Schools feed, educate thousands
Despite the fact that school buildings are closed to students, the San Juan School District is working at full capacity to educate and feed children.
“Not to say that things are perfect, but we have seen a tremendous amount of teamwork,” explained Superintendent Ron Nielson. “It has been an amazing transition in a very short period of time.”
School continues for approximately 3,000 students in the district, with instructional packets sent to students online or delivered by school bus.
Utah Governor Gary Herbert announced a two-week closure of schools on Friday, March 13 due to the impact of the coronavirus pandemic. That closure has been extended through the month of April and school officials are waiting for official notice about what happens next.
Nielson acknowledges that the school year may end before the social distancing guidelines which triggered the home dismissal are lifted.
“This has been a very challenging situation,” said Nielson. “We are monitoring and adjusting our efforts on an hourly basis.”
Nielson said recent adjustments include how homework packets are delivered. “We still send packets out but have discontinued having the packets returned to the teachers.”
Extra precautions have been put in place in the Navajo Mountain and Monument Valley areas, where there have been verified cases of the contagious virus.
While closures are a challenge to students and families throughout the district, there are additional challenges in many areas of the district, where there are limitations to the availability of internet, food service, and basic infrastructure.
Nielson simply explains the challenges, “These inequalities are greatly enhanced in these circumstances.”
In addition to the instruction, the school system is delivering an astounding 5,000 meals a day to children throughout the county at no cost.
Many of these meals are delivered by the school buses, which bounce down dusty roads each Monday through Friday throughout the sprawling school district.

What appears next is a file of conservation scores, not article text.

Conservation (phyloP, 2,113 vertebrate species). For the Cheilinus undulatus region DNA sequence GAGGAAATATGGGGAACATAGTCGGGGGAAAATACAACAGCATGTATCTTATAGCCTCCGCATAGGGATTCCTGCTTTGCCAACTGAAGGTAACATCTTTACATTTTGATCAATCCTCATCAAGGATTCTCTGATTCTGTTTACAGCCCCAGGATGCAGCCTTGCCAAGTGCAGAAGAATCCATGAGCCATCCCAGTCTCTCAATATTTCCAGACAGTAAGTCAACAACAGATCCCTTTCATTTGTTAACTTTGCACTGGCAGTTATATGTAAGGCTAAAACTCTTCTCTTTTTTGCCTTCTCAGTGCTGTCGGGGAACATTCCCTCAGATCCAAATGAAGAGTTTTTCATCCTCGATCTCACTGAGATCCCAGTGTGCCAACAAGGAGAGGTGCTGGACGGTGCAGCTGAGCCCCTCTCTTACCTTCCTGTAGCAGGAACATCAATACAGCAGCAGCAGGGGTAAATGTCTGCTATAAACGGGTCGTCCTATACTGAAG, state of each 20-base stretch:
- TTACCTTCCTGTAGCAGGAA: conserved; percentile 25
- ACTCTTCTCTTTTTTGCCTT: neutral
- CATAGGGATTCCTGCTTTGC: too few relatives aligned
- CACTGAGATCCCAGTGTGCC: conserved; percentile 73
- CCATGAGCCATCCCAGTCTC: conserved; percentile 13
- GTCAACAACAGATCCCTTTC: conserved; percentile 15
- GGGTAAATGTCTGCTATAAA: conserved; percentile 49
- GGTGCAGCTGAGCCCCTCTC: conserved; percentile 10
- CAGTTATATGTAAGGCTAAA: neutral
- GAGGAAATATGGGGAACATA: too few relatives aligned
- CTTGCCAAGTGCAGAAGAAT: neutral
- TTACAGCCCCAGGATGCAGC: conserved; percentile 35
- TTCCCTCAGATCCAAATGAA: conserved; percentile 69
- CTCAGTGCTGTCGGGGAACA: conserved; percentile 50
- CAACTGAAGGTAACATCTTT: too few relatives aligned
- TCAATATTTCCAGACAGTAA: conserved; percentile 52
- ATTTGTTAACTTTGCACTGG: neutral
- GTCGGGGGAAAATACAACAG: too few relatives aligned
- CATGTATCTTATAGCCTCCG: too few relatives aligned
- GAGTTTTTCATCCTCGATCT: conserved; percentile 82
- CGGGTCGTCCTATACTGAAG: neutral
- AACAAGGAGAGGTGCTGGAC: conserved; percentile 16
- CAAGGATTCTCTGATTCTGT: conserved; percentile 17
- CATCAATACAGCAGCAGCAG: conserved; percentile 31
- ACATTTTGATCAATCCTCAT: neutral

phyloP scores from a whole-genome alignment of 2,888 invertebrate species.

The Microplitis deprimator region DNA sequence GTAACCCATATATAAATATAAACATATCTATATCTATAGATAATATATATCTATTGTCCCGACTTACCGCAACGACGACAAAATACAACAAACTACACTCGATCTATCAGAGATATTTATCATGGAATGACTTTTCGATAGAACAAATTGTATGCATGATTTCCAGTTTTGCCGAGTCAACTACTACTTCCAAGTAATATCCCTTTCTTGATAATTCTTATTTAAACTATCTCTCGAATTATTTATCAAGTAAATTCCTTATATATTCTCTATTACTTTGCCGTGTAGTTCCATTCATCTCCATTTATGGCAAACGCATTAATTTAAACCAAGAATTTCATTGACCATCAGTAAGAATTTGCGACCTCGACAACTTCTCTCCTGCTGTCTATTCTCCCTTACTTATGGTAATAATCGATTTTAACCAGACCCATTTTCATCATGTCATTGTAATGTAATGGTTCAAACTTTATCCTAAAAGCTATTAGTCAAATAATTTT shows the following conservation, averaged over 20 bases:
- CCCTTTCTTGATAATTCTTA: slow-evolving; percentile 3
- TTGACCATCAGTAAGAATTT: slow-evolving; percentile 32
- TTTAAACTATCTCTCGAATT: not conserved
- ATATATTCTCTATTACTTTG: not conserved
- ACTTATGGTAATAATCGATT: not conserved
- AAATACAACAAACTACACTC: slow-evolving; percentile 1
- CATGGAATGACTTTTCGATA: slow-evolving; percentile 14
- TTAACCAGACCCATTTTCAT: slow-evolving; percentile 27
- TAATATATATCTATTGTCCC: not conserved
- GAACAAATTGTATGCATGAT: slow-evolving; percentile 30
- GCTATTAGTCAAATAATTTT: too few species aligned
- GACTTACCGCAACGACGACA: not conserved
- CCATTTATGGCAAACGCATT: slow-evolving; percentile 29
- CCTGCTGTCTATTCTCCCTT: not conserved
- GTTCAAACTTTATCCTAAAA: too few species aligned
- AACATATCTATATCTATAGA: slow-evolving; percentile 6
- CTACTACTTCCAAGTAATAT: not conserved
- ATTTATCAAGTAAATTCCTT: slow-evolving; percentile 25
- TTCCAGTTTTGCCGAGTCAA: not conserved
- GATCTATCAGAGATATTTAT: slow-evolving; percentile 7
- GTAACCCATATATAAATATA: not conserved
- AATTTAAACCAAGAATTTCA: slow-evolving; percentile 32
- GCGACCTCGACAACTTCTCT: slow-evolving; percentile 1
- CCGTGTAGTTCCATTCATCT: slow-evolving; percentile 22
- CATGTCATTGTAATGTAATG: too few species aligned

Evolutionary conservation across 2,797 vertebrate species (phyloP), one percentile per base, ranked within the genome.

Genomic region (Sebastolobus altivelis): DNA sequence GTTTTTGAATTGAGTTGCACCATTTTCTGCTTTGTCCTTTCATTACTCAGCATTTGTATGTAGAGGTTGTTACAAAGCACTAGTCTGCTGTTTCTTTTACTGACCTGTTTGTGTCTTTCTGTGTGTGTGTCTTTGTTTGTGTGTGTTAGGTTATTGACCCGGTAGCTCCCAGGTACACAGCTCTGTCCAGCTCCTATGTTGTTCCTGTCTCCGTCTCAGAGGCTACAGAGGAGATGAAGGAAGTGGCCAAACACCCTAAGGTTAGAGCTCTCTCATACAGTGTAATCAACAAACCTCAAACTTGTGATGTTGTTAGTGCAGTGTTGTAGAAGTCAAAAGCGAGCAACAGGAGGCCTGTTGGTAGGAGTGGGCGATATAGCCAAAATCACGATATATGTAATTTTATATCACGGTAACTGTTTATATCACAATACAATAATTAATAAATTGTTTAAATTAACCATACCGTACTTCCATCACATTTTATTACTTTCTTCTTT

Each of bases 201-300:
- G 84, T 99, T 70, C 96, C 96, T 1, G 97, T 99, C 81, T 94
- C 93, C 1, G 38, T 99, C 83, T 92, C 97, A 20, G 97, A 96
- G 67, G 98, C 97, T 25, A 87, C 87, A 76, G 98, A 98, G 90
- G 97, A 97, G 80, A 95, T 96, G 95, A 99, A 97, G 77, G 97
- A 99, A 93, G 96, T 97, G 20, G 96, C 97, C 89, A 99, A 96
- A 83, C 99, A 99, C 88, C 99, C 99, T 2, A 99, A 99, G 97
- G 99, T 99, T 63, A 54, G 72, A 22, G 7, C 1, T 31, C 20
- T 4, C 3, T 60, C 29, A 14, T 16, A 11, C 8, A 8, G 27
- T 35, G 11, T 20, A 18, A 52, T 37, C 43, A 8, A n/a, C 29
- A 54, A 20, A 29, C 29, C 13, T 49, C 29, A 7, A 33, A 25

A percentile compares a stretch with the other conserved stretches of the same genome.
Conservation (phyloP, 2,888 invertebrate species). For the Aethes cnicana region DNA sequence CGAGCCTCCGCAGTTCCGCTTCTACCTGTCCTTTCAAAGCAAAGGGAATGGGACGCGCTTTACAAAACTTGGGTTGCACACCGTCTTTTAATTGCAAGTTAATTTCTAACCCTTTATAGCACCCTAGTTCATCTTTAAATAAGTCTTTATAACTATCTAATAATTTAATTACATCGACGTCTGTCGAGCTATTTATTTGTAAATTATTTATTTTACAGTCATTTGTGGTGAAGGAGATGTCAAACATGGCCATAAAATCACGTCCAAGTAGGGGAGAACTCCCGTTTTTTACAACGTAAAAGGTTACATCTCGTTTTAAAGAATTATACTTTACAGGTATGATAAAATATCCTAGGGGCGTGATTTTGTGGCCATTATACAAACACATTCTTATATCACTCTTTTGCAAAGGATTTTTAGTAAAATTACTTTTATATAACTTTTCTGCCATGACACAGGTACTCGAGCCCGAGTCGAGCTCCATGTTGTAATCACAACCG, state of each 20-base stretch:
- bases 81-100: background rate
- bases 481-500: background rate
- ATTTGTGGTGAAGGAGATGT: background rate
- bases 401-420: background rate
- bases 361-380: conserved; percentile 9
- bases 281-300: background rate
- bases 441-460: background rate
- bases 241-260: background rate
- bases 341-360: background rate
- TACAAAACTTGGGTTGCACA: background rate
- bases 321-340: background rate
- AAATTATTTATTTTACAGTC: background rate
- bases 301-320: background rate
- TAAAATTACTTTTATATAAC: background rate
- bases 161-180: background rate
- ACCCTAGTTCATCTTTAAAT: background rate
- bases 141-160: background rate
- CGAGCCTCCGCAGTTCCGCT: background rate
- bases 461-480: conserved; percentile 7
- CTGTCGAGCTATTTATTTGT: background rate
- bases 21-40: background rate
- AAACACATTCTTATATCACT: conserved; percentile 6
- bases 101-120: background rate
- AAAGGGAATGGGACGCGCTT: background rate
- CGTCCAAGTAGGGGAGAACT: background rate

Nielson reports there were a number of initial challenges related to securing food for the meals, but praised the work of district employees and the partnerships that developed with other entities, including Utah State University and private businesses.
The school lunch effort was benefited by donations from the companies that supply area restaurants, which are generally bustling with business this time of year but are now closed.
No meals are delivered on the weekends, and will not be delivered on Friday, April 10 due to a regularly scheduled school holiday.
Nielson asks that parents and students “stay current and communicate with the local schools.”
He said of parents, “It is amazing to see their level of cooperation and willingness to work with the schools.”
Nielson also praised the work of teachers and school staff, adding, “We are offering as high a quality of instruction as is possible.”
School officials have already announced that in addition to regular letter grades, there will be a pass/fail option to students.
“We are trying to be as accommodating as possible,” said Nielson. “We will issue letter grades, but if a parent chooses, they can request a pass/fail for their students.”
Nielson adds that construction continues on the new school in Bluff, despite some challenges for crew members. He adds that the district is still looking at an August opening date for the new school.